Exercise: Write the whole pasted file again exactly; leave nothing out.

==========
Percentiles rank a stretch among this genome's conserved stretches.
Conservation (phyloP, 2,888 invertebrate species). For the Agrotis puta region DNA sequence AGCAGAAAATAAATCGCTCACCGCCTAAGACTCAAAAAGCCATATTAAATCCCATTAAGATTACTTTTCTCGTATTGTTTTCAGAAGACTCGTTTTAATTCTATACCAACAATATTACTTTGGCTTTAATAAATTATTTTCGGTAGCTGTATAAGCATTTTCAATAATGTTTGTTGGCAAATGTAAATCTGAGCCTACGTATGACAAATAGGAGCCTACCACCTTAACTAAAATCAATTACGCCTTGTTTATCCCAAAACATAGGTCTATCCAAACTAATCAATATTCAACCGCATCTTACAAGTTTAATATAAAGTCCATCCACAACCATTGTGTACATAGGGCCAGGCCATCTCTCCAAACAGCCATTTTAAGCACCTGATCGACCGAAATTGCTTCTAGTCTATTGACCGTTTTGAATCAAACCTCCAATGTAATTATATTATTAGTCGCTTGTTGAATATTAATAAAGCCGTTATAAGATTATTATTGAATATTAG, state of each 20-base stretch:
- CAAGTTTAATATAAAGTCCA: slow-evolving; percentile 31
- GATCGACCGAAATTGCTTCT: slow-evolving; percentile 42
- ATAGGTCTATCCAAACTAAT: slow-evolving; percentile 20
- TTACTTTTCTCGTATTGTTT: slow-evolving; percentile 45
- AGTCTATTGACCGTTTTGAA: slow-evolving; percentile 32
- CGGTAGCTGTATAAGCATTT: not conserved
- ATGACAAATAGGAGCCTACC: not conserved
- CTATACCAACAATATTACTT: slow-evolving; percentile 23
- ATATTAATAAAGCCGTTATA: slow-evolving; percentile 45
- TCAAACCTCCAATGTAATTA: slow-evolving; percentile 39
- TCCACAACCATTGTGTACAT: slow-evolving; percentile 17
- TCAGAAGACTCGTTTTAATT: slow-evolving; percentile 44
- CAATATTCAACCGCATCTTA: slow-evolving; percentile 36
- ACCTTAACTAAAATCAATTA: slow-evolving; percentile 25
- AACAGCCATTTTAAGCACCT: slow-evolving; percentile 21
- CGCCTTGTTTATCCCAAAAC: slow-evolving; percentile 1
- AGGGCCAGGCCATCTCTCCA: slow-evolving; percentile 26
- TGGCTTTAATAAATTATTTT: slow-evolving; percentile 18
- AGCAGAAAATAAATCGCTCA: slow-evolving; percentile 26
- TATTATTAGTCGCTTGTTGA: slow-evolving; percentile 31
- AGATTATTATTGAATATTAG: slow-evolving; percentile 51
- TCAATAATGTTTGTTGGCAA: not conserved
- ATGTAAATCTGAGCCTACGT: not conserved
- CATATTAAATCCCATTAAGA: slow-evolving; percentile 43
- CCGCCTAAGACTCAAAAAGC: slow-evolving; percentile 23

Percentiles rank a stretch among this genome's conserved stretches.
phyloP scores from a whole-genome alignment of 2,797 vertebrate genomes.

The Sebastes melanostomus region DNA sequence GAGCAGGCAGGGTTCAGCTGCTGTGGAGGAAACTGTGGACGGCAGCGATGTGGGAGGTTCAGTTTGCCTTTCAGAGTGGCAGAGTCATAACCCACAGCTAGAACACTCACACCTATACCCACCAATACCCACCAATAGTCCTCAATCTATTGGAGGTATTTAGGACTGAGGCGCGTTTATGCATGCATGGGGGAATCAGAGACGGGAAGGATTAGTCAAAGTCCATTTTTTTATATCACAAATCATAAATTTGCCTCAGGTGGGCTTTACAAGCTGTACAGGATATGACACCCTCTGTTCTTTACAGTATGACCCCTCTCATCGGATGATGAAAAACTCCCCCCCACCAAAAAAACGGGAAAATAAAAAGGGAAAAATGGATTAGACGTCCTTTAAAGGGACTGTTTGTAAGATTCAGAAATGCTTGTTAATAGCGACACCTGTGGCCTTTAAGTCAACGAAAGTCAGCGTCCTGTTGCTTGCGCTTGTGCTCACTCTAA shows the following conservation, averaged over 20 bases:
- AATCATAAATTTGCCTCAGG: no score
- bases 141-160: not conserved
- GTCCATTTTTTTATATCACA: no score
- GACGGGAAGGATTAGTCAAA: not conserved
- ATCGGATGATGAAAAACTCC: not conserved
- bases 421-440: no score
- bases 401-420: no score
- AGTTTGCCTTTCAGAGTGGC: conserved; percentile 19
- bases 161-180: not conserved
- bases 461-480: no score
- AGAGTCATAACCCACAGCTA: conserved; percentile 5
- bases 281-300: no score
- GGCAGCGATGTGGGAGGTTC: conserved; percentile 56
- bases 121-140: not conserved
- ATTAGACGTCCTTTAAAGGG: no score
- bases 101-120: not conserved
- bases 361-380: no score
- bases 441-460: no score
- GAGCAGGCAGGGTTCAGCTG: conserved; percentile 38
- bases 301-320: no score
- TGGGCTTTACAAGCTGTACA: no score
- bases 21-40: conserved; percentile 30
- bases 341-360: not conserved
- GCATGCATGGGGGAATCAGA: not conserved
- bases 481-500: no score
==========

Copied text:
Percentiles rank a stretch among this genome's conserved stretches.
Conservation (phyloP, 2,888 invertebrate species). For the Agrotis puta region DNA sequence AGCAGAAAATAAATCGCTCACCGCCTAAGACTCAAAAAGCCATATTAAATCCCATTAAGATTACTTTTCTCGTATTGTTTTCAGAAGACTCGTTTTAATTCTATACCAACAATATTACTTTGGCTTTAATAAATTATTTTCGGTAGCTGTATAAGCATTTTCAATAATGTTTGTTGGCAAATGTAAATCTGAGCCTACGTATGACAAATAGGAGCCTACCACCTTAACTAAAATCAATTACGCCTTGTTTATCCCAAAACATAGGTCTATCCAAACTAATCAATATTCAACCGCATCTTACAAGTTTAATATAAAGTCCATCCACAACCATTGTGTACATAGGGCCAGGCCATCTCTCCAAACAGCCATTTTAAGCACCTGATCGACCGAAATTGCTTCTAGTCTATTGACCGTTTTGAATCAAACCTCCAATGTAATTATATTATTAGTCGCTTGTTGAATATTAATAAAGCCGTTATAAGATTATTATTGAATATTAG, state of each 20-base stretch:
- CAAGTTTAATATAAAGTCCA: slow-evolving; percentile 31
- GATCGACCGAAATTGCTTCT: slow-evolving; percentile 42
- ATAGGTCTATCCAAACTAAT: slow-evolving; percentile 20
- TTACTTTTCTCGTATTGTTT: slow-evolving; percentile 45
- AGTCTATTGACCGTTTTGAA: slow-evolving; percentile 32
- CGGTAGCTGTATAAGCATTT: not conserved
- ATGACAAATAGGAGCCTACC: not conserved
- CTATACCAACAATATTACTT: slow-evolving; percentile 23
- ATATTAATAAAGCCGTTATA: slow-evolving; percentile 45
- TCAAACCTCCAATGTAATTA: slow-evolving; percentile 39
- TCCACAACCATTGTGTACAT: slow-evolving; percentile 17
- TCAGAAGACTCGTTTTAATT: slow-evolving; percentile 44
- CAATATTCAACCGCATCTTA: slow-evolving; percentile 36
- ACCTTAACTAAAATCAATTA: slow-evolving; percentile 25
- AACAGCCATTTTAAGCACCT: slow-evolving; percentile 21
- CGCCTTGTTTATCCCAAAAC: slow-evolving; percentile 1
- AGGGCCAGGCCATCTCTCCA: slow-evolving; percentile 26
- TGGCTTTAATAAATTATTTT: slow-evolving; percentile 18
- AGCAGAAAATAAATCGCTCA: slow-evolving; percentile 26
- TATTATTAGTCGCTTGTTGA: slow-evolving; percentile 31
- AGATTATTATTGAATATTAG: slow-evolving; percentile 51
- TCAATAATGTTTGTTGGCAA: not conserved
- ATGTAAATCTGAGCCTACGT: not conserved
- CATATTAAATCCCATTAAGA: slow-evolving; percentile 43
- CCGCCTAAGACTCAAAAAGC: slow-evolving; percentile 23

Percentiles rank a stretch among this genome's conserved stretches.
phyloP scores from a whole-genome alignment of 2,797 vertebrate genomes.

The Sebastes melanostomus region DNA sequence GAGCAGGCAGGGTTCAGCTGCTGTGGAGGAAACTGTGGACGGCAGCGATGTGGGAGGTTCAGTTTGCCTTTCAGAGTGGCAGAGTCATAACCCACAGCTAGAACACTCACACCTATACCCACCAATACCCACCAATAGTCCTCAATCTATTGGAGGTATTTAGGACTGAGGCGCGTTTATGCATGCATGGGGGAATCAGAGACGGGAAGGATTAGTCAAAGTCCATTTTTTTATATCACAAATCATAAATTTGCCTCAGGTGGGCTTTACAAGCTGTACAGGATATGACACCCTCTGTTCTTTACAGTATGACCCCTCTCATCGGATGATGAAAAACTCCCCCCCACCAAAAAAACGGGAAAATAAAAAGGGAAAAATGGATTAGACGTCCTTTAAAGGGACTGTTTGTAAGATTCAGAAATGCTTGTTAATAGCGACACCTGTGGCCTTTAAGTCAACGAAAGTCAGCGTCCTGTTGCTTGCGCTTGTGCTCACTCTAA shows the following conservation, averaged over 20 bases:
- AATCATAAATTTGCCTCAGG: no score
- bases 141-160: not conserved
- GTCCATTTTTTTATATCACA: no score
- GACGGGAAGGATTAGTCAAA: not conserved
- ATCGGATGATGAAAAACTCC: not conserved
- bases 421-440: no score
- bases 401-420: no score
- AGTTTGCCTTTCAGAGTGGC: conserved; percentile 19
- bases 161-180: not conserved
- bases 461-480: no score
- AGAGTCATAACCCACAGCTA: conserved; percentile 5
- bases 281-300: no score
- GGCAGCGATGTGGGAGGTTC: conserved; percentile 56
- bases 121-140: not conserved
- ATTAGACGTCCTTTAAAGGG: no score
- bases 101-120: not conserved
- bases 361-380: no score
- bases 441-460: no score
- GAGCAGGCAGGGTTCAGCTG: conserved; percentile 38
- bases 301-320: no score
- TGGGCTTTACAAGCTGTACA: no score
- bases 21-40: conserved; percentile 30
- bases 341-360: not conserved
- GCATGCATGGGGGAATCAGA: not conserved
- bases 481-500: no score